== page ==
Great Redesigns

Redesigning a website is the most common job a professional web designer faces in his daily life. That’s why it is extremely important to look at previous examples of successful redesigns and how they have improved the sites services, functions and overall feel. I will look at what has been stripped away and what has been left, I will look at what has been added and the reasons for this, this will help us understand what needs to be done to successfully redesign a website from the ground up. Given the fact that the site we have been given to redesign is content heavy, riddled with problems, complications and clutter, where else to start the research other than the old New York City website which looked like this;


Using the Web archive, the initial appearance of the site was in 1998. Strangely enough the page here features flat colour so doesn’t look that old fashioned, while the style wasn’t so bad, the format was awful, multiple text links on both sites of a square centred in the screen made up the navigation of the site.


November 2001 sees the addition of an almost ‘responsive’ website where the lines of text adjust themselves to be the full width of the page. This is not responsive as we know it though as it stops working at 960 pixels wide, though this was probably fine at the the time there was only one standard screen size.


December 2002 saw the removal of flat colour from within the pages, and the addition of third dimensional objects like physical buttons.


September 2005 saw the removal of the ‘responsiveness’ as it was in it’s current stage and shifted the page from central to the left, a stage of the design that actually seemed backwards to the previous versions. The colour has been simplified though and a lot of the flat colour areas have been made a light grey colour, something we would continue to see on the web even with todays modern design. This design stays exactly the same with only changes of content for the next eight years until it is decided that the government just had to be redesigned. What’s fascinating about this is the fact that the iPhone revolutionised mobile web browsing back in 2009 when it was released yet it still took five years to decide it needed to be upgraded to be optimised for mobile.


The new website has been completely stripped of all the text links on the site and been replaced with drop down menus that work on both desktop and mobile in the exact same way. The flat colour has been added in the background to make it up to date with modern day fashion trends.


Orbital Alliance is another good example of great redesign. Back in 2010 it seems to have got a few things right, using subtle gradients to make content stand out more and a reasonably uncluttered layout.


Moving forward to 2014 though, there has been a complete redesign of the site which brings it in line with modern design. It has flat coloured images behind sections of white which move behind the sections.


CNN is a brilliant example for the design as it’s initial design back in May 2001 is messy, cluttered and not responsive with no colour and text links.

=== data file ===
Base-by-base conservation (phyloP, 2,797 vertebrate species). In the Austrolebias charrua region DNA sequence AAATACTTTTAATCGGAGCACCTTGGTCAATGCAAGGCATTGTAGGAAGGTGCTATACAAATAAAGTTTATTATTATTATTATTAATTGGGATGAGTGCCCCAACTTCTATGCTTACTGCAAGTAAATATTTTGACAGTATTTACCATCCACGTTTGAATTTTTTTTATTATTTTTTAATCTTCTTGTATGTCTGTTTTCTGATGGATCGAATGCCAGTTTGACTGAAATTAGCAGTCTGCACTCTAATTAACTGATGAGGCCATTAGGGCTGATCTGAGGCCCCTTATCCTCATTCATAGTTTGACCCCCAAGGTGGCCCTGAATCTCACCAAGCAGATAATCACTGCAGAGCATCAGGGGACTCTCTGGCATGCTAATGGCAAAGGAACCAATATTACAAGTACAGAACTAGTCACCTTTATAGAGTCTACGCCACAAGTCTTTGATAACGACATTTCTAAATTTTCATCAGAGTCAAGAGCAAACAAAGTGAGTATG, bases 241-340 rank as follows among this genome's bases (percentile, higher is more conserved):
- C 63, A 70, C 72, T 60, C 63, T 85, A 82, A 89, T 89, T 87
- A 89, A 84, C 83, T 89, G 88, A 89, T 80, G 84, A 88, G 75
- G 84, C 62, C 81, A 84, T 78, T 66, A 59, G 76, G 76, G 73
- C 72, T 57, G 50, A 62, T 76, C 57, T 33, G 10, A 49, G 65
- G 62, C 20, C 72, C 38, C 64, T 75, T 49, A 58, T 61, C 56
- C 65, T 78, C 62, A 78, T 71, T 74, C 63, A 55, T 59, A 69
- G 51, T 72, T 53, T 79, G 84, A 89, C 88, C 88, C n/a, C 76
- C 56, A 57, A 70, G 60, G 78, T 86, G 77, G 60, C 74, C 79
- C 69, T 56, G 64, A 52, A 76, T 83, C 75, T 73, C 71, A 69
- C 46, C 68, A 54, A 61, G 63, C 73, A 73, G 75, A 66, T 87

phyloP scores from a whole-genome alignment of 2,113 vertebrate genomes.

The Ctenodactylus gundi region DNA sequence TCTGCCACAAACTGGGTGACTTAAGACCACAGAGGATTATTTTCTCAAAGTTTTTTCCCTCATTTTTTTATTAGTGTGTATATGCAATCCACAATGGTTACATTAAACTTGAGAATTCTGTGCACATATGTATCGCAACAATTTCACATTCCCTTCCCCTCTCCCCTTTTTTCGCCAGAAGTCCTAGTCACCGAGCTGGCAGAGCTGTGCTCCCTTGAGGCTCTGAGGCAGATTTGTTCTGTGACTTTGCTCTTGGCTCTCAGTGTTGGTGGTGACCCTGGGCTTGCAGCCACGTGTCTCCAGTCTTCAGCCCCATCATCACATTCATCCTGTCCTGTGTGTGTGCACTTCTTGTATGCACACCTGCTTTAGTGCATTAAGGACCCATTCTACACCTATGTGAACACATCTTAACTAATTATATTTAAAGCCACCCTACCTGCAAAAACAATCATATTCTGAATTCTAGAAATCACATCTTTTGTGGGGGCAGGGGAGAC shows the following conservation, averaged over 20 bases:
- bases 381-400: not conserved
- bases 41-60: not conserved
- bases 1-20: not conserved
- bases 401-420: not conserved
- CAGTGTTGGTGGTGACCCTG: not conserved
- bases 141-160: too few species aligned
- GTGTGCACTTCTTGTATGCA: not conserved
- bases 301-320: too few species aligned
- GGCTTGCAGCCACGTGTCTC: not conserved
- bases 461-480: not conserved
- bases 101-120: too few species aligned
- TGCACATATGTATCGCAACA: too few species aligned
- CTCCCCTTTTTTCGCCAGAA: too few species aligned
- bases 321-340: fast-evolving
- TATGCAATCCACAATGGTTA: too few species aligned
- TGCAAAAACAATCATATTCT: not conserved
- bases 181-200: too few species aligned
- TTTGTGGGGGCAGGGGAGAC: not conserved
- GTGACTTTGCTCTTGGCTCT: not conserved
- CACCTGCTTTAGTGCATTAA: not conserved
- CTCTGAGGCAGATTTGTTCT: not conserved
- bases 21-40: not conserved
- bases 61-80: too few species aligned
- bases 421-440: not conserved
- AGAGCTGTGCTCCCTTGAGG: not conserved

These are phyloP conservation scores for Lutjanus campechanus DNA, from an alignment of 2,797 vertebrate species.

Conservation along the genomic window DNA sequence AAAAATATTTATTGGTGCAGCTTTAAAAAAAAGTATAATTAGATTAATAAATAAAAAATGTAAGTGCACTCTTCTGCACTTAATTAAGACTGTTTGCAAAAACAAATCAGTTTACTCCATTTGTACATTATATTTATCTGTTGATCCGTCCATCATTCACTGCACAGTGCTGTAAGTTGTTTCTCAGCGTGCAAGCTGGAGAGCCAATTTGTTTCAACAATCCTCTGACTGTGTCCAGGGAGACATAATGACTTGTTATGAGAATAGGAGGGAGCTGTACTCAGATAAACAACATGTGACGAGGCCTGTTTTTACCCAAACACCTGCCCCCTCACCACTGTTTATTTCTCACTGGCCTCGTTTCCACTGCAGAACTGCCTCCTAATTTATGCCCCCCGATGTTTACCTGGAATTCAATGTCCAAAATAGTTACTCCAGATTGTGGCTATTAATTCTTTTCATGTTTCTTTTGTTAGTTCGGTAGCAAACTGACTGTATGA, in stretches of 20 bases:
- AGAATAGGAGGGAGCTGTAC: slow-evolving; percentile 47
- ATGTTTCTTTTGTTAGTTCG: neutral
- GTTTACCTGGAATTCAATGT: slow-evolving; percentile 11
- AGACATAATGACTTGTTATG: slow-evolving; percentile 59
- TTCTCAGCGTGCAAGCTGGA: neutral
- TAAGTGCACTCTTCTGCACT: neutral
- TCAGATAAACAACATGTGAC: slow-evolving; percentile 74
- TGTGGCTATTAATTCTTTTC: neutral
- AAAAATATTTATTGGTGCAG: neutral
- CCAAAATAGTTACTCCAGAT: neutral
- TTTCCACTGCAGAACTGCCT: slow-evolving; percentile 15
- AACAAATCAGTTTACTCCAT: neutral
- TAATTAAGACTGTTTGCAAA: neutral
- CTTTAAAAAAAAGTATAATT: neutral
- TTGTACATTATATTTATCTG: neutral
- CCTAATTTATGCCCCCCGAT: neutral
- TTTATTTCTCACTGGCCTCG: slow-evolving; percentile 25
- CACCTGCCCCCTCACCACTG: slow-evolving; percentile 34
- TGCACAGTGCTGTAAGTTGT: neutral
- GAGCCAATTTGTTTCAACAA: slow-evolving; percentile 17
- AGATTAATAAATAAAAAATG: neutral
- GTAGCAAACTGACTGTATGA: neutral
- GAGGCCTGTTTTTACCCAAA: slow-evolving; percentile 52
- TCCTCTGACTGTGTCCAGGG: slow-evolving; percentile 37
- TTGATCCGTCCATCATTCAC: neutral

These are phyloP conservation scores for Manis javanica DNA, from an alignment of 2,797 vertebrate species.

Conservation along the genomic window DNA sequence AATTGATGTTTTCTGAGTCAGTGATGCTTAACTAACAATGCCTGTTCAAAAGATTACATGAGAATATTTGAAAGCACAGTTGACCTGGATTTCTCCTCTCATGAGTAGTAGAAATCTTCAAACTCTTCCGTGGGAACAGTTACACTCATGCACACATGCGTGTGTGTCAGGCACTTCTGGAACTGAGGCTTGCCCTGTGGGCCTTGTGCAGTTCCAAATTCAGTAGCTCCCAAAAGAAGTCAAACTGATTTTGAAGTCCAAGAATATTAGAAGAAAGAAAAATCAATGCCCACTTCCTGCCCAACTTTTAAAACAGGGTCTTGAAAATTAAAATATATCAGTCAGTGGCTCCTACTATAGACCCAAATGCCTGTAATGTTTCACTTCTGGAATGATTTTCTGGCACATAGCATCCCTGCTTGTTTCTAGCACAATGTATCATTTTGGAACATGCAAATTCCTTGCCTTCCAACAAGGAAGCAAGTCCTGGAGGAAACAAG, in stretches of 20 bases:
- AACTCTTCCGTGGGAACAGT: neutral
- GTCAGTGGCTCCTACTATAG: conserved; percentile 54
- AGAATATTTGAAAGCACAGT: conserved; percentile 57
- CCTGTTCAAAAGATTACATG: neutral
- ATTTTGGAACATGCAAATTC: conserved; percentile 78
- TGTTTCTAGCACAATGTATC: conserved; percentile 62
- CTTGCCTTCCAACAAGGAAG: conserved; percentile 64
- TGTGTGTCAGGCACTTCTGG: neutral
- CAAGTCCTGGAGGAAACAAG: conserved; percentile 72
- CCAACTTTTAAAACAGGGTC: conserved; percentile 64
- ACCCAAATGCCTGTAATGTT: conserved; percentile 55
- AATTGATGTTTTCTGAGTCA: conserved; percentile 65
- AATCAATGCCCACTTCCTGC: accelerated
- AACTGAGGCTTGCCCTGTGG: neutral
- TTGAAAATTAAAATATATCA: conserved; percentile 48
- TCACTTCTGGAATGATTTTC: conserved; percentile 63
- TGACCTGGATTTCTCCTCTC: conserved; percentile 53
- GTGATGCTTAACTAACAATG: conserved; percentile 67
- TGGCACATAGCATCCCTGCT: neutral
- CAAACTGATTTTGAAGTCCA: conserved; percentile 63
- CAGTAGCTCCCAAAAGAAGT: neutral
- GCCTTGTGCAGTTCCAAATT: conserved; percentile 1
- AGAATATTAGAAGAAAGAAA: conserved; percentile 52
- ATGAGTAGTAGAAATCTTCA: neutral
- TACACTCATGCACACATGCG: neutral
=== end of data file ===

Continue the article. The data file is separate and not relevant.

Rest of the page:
The new version is much much better, it has less but larger text, with images representing the stories but still uses drop down menus on the desktop to allow the user to access more content. Column layout seems much more prominent in this design compared to the original, but it the images help emphasise this.


Given Apple is at the forefront of design today and the worlds most valuable company, it’s difficult to imagine a time when they weren’t top dog. Back in April 1997 the design was as bad as the other designs around at that time. It featured one section of flat colour that held all of the text links and then a grid on the left to hold all of the content.

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The site got a major update in may 1998 when it changed its layout that is consistent with the one still used today, using a pyramid layout. Something that I noticed about Apple’s site is that it uses a landing page tho greet the user to the user, this is something that is seldom seen in web design but is a small detail that can really make an impact on the user.


December 1998 saw the rise of Google as we know it today but only in beta form, it has remained in the same general layout. Originally it was a pyramid format just like Apple’s. In turn of the century, the pyramid layout went and simply left the search. In a sense this was completely different what everyone else was doing at the time with over complicated content filling the pages, and Google just kept it simple. It is this simplicity that has made Google the biggest search engine on the internet.




Design Evaluation

My design, is meant to present to it’s user some of the lesser known facts about war, to give the users an understand of some of the underlying facts and patterns that seem to occur with media manipulation of the public and their understanding of the war. I found it difficult to find the relevant information because it is obviously sparsely available so my research stage of the content was very important as I was relying on the content for the shock factor of my design.